Conventions with COP

  • Basel Convention
  • Chemical Weapons Convention
  • Convention on Biological Diversity
    • 2012 Hyderabad Biodiversity Conference
  • Convention on the Conservation of Migratory Species of Wild Animals
  • Convention on International Trade in Endangered Species of Wild Fauna and Flora
  • Kyoto Protocol
  • Minamata Convention on Mercury
  • Ramsar Convention
  • Rotterdam Convention
  • Stockholm Convention on Persistent Organic Pollutants
  • Treaty on the Non-Proliferation of Nuclear Weapons
  • United Nations Convention to Combat Desertification
  • United Nations Convention against Corruption
  • United Nations Framework Convention on Climate Change
    • United Nations Climate Change conference
  • WHO Framework Convention on Tobacco Control

The key task of the Conference Of Parties (COP) is to review the national communications and emission inventories submitted by Parties. Based on this information, the COP assesses the effects of the measures taken by Parties and the progress made in achieving the ultimate objective of the Convention.

Dates about environmental issues and conference of parties with location and venue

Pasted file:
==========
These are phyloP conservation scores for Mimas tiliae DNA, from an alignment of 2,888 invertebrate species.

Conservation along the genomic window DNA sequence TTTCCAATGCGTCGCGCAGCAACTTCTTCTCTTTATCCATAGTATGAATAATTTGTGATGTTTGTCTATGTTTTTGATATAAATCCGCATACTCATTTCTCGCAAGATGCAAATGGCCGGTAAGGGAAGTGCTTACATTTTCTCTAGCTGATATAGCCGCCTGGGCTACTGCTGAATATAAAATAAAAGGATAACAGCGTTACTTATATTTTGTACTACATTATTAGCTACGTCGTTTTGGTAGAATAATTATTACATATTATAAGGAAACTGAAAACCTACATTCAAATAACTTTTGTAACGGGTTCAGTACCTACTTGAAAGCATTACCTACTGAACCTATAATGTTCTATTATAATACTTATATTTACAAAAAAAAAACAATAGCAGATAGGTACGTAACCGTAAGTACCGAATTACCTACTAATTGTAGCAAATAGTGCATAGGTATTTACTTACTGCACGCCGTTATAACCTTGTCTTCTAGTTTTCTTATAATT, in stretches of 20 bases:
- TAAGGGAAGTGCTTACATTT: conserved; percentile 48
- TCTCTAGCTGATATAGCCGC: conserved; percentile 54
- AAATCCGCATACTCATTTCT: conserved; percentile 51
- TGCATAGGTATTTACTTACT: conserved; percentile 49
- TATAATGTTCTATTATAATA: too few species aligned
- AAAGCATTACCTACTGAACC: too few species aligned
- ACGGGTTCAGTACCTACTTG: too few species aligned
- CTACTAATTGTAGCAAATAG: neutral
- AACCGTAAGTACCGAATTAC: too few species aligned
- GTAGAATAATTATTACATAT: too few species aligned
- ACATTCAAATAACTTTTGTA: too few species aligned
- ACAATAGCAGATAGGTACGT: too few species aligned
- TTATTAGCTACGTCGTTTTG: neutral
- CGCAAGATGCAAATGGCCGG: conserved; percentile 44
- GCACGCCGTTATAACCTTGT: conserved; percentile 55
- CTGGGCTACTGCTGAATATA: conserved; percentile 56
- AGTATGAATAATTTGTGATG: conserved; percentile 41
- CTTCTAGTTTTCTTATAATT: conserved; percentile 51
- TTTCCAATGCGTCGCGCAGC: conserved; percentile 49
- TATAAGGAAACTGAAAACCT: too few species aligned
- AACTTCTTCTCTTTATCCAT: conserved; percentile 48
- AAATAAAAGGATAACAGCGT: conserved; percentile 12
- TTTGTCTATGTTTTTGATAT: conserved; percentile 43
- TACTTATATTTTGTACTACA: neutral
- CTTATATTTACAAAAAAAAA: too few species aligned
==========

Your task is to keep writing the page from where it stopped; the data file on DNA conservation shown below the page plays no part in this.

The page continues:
World summit/Johannesburg Summit 2002

World summit on sustainable development held in 2002 at Johannesburg, South Africa, from 26 August – 4 September.

Ten years after the United Nations Conference on Environment and Development (the Earth Summit) met in Rio de Janeiro in 1992, the United Nations convened a World Summit on sustainable development.

The World Summit on Sustainable Development is also called Johannesburg Summit 2002. It brought together the tens of thousands of participants, including heads of States and Governments, national delegates and leaders from non-governmental organizations (NGOs), businesses, and other representatives of civil society and major groups. It was estimated that over 20,000 people participated in the Summit and surrounding events.

These participants organized to focus the world’s attention and direct action toward meeting difficult challenges, including improving people’s lives and conserving our natural resources in a world that is growing in population, with ever-increasing demands for food, water, air, shelter, sanitation, energy, health services, and economic security.

*The time difference between the world summit and the earth summit is of 10 years.

References: UN Official website

Leave a Reply